More unknown/forgotten wonders from the Peel Archive, which has now strided magnificently into the Bs. (I wonder how many Royal Opera Houses/public subscriptions it would take to expand this to the whole collection rather than the first one hundred of each letter and make it permanent.) (And will there be a hundred records beginning with X?)
This is a very toothsome record indeed - slinky as a dolphin in goosefat, leaking glamour from each and every invisible pore, expansive and Francophonic. It's from 1985 and it's massive. All bass and drum machines and breathy vocals. Almost like Prince dub. And I find any musical references to Egypt difficult to resist.
"Bones" has massed up banks of John Hughes movies, liquidised then frozen into thunderclouds that glower over the musical horizon with Idaho skybigness. If the TV series "Bones" had this as its theme tune, I'd have to watch it. It has that high Eighties guitar picking and percussive noises that point at excited fingers prodding at new equipment. There's a bit of "sexy" saxophone on "Change The Beat", which is less my cup of tea, too Seinfeld. The lyrics are in French, but seem to be about giving sleazy suitors the brush off. Although with that sax, love, you're asking for it, etc.
The Eighties definitely had its own take on sexuality: not just the power dressing and AIDS epidemics. But it was quite straightforward. "So Hot" is a good example, with the steamy bongos and chanting backing vocals giving it a colonial feel. I wish I could take this Eighties sexuality idea somewhere but I can't. Maybe it was given energy by the self-confidence of gay culture spreading out across the Overground. I really don't know.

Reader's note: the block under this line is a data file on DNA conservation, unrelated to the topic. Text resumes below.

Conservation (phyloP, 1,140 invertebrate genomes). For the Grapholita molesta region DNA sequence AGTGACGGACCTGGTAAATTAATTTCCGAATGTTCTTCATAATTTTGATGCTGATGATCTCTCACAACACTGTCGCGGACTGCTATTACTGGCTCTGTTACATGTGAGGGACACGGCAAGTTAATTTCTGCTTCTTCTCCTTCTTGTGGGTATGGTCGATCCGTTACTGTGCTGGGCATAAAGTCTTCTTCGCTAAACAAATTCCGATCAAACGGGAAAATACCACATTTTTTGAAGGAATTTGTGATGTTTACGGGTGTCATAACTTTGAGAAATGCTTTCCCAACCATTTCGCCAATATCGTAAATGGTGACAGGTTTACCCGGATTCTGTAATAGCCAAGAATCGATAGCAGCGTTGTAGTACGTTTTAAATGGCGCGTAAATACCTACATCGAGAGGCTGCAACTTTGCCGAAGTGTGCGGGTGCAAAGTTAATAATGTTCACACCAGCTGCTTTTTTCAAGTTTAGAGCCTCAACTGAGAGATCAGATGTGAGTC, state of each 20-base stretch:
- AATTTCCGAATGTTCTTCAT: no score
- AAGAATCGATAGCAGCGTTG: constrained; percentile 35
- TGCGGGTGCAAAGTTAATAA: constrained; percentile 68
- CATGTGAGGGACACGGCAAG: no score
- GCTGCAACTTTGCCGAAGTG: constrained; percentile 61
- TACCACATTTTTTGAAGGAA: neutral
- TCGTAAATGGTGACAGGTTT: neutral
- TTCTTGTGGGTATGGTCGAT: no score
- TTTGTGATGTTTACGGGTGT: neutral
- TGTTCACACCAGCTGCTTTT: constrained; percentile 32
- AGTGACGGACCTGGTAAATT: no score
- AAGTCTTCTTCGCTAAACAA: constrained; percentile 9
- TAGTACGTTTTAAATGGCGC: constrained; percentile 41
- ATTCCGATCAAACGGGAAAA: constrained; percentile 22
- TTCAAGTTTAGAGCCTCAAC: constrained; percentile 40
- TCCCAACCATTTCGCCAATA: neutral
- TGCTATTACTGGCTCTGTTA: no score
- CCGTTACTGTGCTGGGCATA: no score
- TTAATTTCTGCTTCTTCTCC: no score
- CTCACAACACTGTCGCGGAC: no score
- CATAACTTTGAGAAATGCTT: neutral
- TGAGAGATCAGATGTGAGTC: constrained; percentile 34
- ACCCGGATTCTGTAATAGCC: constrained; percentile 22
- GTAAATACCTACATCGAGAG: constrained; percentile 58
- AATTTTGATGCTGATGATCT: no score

Side B of B-Side begins with a chunky tide of slap bass and crashing percussive synths again, all the tension loaded up into one key press. That's "Paris - Taxi". "What I Like (American Dreams)" is even further out on that extreme-skeletal-funk type pedalstool. "I like men that shop/I love women that rock!" It's gauche, but just about successful. It's all that excitement again; when technology made anything possible but not easy. I'd love to get an idea of what Peelie thought of this back in 1985. "Beatnik" is another version of "Change The Beat"; I think I've seen what they did there; and I can hear that they made it more stuttering and urban and Eighties. "A Lot to Give" ticks the box marked George Michael/Debbie Harry Rap.
I like this record. I thumb it up. I hope that featuring in the Peel Archive will boost their profile and get a few ears wagging in their faded direction. B Side and Francois Holland - all nice and retro in France at the minute, eh?
Rating: Stuttering Funk out of Unimaginable Context